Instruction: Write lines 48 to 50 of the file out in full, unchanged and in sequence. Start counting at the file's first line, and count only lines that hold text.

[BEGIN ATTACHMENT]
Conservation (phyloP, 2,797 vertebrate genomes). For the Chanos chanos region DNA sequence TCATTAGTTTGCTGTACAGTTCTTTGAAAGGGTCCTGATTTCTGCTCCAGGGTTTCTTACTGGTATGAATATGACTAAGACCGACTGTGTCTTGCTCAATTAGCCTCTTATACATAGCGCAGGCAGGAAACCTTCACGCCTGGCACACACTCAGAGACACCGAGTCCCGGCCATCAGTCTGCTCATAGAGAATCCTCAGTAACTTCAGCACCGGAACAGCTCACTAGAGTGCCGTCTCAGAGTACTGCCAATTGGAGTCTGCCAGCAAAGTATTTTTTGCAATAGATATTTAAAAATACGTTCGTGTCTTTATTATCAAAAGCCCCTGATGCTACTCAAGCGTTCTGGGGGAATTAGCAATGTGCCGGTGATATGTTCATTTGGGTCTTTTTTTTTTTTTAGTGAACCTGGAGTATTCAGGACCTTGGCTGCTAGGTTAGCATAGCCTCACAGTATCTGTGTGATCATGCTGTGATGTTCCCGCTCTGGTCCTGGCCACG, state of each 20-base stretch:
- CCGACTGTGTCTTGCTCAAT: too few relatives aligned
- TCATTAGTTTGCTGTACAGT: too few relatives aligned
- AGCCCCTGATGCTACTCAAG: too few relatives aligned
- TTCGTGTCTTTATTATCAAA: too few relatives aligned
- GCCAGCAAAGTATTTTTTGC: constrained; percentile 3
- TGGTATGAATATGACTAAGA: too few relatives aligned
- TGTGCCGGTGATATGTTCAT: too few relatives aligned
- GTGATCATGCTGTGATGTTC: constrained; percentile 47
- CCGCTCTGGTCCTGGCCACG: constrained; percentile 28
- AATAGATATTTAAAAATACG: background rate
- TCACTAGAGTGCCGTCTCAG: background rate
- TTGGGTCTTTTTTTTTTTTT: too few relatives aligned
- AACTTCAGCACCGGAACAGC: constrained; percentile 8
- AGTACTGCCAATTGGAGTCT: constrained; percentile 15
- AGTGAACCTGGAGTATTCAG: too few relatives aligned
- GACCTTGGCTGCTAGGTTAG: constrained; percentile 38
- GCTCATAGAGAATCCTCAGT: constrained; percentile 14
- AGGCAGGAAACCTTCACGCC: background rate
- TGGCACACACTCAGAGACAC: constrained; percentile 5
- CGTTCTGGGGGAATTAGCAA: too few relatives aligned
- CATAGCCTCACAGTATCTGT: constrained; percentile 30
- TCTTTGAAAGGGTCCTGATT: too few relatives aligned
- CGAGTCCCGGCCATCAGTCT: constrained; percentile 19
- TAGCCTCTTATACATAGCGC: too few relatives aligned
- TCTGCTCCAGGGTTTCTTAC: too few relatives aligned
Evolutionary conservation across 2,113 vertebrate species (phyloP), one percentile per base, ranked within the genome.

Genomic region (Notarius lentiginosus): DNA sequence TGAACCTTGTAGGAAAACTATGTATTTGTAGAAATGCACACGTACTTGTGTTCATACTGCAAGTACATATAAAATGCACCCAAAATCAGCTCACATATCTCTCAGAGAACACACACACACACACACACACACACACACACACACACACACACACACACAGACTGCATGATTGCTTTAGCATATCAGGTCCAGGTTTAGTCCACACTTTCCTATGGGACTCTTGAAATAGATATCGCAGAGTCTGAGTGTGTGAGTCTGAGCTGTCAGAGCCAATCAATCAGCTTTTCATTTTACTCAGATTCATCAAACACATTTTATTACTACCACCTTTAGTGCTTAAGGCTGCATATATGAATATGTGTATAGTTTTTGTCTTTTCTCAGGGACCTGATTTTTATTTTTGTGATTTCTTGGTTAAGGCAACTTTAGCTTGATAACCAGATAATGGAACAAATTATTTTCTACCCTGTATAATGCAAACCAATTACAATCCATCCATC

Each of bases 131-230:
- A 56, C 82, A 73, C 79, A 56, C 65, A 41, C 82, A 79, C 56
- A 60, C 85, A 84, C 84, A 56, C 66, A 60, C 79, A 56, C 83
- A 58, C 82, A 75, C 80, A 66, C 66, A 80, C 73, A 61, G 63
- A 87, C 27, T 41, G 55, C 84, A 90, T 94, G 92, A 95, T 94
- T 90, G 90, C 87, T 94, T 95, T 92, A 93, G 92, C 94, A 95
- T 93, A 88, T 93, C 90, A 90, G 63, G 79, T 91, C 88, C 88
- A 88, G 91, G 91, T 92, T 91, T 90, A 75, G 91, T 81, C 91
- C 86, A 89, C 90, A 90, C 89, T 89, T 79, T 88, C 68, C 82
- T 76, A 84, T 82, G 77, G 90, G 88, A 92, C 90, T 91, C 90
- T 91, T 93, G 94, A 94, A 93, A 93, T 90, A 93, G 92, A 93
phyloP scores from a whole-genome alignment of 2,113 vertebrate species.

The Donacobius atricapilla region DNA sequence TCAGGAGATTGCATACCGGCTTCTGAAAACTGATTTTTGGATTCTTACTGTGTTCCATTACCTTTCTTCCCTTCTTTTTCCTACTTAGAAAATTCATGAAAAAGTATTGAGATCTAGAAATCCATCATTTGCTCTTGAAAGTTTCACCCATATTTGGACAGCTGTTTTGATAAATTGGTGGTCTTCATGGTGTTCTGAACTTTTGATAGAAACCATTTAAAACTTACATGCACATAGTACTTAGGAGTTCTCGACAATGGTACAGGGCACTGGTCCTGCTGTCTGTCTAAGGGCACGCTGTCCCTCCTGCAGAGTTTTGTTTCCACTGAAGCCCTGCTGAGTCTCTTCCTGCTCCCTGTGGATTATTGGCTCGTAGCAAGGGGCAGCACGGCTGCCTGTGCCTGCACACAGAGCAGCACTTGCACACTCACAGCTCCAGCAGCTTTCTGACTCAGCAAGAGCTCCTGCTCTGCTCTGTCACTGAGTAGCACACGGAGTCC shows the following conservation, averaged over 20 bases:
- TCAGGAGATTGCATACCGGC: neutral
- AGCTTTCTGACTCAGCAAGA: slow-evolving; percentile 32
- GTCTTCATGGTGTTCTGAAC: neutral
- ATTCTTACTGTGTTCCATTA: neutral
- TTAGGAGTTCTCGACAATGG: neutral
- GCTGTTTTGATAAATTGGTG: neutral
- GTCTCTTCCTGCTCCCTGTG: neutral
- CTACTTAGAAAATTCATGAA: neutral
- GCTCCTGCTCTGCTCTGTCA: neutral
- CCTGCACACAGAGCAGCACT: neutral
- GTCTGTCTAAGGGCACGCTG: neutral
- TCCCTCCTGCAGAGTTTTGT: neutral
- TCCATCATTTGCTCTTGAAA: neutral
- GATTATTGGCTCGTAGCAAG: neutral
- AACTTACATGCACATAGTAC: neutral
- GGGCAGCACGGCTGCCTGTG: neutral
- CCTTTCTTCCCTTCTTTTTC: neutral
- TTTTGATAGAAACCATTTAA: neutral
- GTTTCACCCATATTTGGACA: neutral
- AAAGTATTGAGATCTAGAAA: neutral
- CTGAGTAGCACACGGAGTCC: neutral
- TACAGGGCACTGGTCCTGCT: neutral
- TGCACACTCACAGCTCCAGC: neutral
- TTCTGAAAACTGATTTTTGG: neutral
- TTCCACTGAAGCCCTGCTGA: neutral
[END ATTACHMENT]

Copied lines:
- GTCTCTTCCTGCTCCCTGTG: neutral
- CTACTTAGAAAATTCATGAA: neutral
- GCTCCTGCTCTGCTCTGTCA: neutral